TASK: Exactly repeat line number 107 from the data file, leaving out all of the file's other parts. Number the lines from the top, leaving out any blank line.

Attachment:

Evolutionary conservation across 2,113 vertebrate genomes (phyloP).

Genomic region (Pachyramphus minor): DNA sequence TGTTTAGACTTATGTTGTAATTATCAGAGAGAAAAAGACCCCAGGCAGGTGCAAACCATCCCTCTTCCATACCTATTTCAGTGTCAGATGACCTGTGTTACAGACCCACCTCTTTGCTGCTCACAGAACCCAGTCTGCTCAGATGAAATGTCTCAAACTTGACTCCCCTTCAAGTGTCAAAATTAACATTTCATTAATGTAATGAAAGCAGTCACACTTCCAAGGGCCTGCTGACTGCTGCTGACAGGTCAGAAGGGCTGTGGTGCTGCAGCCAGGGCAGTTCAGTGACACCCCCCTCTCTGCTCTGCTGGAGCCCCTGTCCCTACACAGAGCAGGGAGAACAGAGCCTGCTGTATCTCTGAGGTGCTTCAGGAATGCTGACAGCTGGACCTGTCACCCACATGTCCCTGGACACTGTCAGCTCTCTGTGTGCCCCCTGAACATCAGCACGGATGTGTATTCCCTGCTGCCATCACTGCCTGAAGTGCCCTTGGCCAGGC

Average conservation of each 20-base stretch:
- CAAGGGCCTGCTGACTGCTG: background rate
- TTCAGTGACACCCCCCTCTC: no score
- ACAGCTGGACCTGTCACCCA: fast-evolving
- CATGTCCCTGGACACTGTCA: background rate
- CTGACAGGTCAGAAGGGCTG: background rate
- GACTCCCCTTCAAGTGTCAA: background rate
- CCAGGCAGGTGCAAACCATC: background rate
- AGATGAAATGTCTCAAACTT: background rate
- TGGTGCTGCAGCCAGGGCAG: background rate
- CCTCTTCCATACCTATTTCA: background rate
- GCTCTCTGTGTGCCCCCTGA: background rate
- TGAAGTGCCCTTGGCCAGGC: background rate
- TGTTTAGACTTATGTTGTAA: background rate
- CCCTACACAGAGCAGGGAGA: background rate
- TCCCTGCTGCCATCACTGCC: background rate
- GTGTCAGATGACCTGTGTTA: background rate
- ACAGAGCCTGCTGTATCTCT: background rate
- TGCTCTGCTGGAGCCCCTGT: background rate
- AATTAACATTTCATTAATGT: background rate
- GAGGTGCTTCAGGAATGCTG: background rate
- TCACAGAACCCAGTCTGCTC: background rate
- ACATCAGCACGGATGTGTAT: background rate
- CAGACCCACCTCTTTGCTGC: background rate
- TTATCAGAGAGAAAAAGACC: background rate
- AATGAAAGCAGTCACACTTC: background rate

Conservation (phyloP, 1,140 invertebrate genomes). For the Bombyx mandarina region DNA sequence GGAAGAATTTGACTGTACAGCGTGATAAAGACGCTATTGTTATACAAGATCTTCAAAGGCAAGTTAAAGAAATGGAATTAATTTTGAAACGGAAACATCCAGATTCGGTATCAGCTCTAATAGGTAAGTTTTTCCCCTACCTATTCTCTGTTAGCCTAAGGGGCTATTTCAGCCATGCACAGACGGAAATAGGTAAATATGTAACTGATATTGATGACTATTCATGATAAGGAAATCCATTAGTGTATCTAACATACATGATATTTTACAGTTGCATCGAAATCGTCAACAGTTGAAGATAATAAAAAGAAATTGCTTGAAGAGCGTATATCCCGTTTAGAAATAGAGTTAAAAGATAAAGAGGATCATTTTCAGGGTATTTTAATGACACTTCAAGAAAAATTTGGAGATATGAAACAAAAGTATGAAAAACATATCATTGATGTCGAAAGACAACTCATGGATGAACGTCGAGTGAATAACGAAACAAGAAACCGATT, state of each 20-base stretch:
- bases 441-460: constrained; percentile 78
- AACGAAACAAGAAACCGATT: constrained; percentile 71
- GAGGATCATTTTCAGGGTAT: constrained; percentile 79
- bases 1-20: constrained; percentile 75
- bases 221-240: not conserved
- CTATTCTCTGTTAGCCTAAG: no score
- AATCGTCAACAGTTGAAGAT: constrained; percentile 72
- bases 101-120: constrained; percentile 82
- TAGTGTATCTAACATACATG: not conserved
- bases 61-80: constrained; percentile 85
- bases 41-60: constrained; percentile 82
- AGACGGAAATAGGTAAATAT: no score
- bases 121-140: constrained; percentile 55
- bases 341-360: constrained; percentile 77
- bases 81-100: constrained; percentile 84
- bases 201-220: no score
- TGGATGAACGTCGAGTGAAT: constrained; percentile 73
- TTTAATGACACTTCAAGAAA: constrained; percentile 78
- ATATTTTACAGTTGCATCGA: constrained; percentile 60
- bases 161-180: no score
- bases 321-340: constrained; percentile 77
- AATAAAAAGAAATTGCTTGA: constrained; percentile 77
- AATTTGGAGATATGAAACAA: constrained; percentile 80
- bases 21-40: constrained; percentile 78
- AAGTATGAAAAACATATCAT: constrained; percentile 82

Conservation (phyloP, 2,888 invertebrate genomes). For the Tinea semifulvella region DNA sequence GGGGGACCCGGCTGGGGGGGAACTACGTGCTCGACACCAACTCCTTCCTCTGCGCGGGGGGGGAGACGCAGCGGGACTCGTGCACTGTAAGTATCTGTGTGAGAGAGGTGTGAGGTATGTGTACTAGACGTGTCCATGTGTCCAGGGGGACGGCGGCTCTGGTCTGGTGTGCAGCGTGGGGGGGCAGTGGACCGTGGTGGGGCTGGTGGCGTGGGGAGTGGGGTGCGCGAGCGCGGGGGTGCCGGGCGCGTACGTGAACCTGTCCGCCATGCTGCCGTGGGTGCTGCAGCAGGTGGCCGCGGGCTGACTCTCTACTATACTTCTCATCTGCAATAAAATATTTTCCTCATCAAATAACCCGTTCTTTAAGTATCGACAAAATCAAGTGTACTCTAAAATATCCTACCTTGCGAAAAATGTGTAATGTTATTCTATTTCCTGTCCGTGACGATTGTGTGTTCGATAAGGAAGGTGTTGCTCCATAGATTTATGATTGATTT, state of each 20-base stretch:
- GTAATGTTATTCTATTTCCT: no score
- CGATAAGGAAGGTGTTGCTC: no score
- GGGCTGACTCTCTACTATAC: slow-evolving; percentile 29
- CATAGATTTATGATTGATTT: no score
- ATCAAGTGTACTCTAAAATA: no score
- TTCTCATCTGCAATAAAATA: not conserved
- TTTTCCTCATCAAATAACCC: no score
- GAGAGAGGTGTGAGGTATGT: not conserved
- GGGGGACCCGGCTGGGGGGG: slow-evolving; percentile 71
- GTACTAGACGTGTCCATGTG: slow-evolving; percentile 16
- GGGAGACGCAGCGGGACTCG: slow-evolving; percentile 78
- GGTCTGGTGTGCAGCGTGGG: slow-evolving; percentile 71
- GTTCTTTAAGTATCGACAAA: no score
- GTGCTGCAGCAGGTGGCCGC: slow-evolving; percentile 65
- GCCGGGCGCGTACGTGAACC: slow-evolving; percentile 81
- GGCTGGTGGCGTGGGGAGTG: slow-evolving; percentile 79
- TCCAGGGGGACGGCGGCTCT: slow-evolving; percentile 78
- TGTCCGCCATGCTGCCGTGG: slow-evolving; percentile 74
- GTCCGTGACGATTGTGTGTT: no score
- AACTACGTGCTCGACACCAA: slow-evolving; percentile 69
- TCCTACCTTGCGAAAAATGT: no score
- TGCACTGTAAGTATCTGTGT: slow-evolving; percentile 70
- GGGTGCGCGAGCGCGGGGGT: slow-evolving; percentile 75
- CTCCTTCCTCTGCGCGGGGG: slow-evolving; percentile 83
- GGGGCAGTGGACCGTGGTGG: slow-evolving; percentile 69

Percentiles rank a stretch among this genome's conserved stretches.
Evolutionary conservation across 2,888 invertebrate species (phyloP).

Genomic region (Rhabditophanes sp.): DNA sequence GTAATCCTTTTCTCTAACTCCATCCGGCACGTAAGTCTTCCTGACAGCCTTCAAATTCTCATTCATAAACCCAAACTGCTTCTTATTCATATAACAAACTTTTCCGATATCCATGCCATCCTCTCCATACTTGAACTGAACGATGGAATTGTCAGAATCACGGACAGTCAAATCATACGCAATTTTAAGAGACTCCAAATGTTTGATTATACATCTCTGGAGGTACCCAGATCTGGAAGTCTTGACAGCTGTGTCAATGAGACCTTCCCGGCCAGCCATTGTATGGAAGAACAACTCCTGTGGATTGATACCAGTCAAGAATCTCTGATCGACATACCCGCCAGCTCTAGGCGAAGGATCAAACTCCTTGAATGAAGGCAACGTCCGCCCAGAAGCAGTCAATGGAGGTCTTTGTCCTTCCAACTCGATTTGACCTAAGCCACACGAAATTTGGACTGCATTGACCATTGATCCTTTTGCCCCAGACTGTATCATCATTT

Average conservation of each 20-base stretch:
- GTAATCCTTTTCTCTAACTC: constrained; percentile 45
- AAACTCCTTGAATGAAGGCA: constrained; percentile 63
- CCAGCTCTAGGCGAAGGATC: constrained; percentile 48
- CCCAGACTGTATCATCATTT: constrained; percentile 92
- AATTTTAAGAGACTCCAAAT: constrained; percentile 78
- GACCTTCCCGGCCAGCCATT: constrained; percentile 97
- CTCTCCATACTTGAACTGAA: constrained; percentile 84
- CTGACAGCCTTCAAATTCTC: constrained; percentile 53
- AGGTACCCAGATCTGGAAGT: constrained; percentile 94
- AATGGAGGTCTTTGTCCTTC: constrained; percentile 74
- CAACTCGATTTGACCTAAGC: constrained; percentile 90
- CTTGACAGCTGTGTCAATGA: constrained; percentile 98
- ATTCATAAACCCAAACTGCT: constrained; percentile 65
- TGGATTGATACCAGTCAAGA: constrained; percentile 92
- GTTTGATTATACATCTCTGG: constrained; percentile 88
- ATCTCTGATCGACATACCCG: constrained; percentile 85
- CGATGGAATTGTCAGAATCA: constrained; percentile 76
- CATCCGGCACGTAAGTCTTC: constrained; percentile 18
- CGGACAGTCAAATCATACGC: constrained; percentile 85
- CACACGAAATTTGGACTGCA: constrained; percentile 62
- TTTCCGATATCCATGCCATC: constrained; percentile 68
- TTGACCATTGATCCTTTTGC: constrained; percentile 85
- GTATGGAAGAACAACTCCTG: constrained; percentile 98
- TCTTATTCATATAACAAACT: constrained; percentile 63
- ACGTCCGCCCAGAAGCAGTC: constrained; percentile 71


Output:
- GTATGGAAGAACAACTCCTG: constrained; percentile 98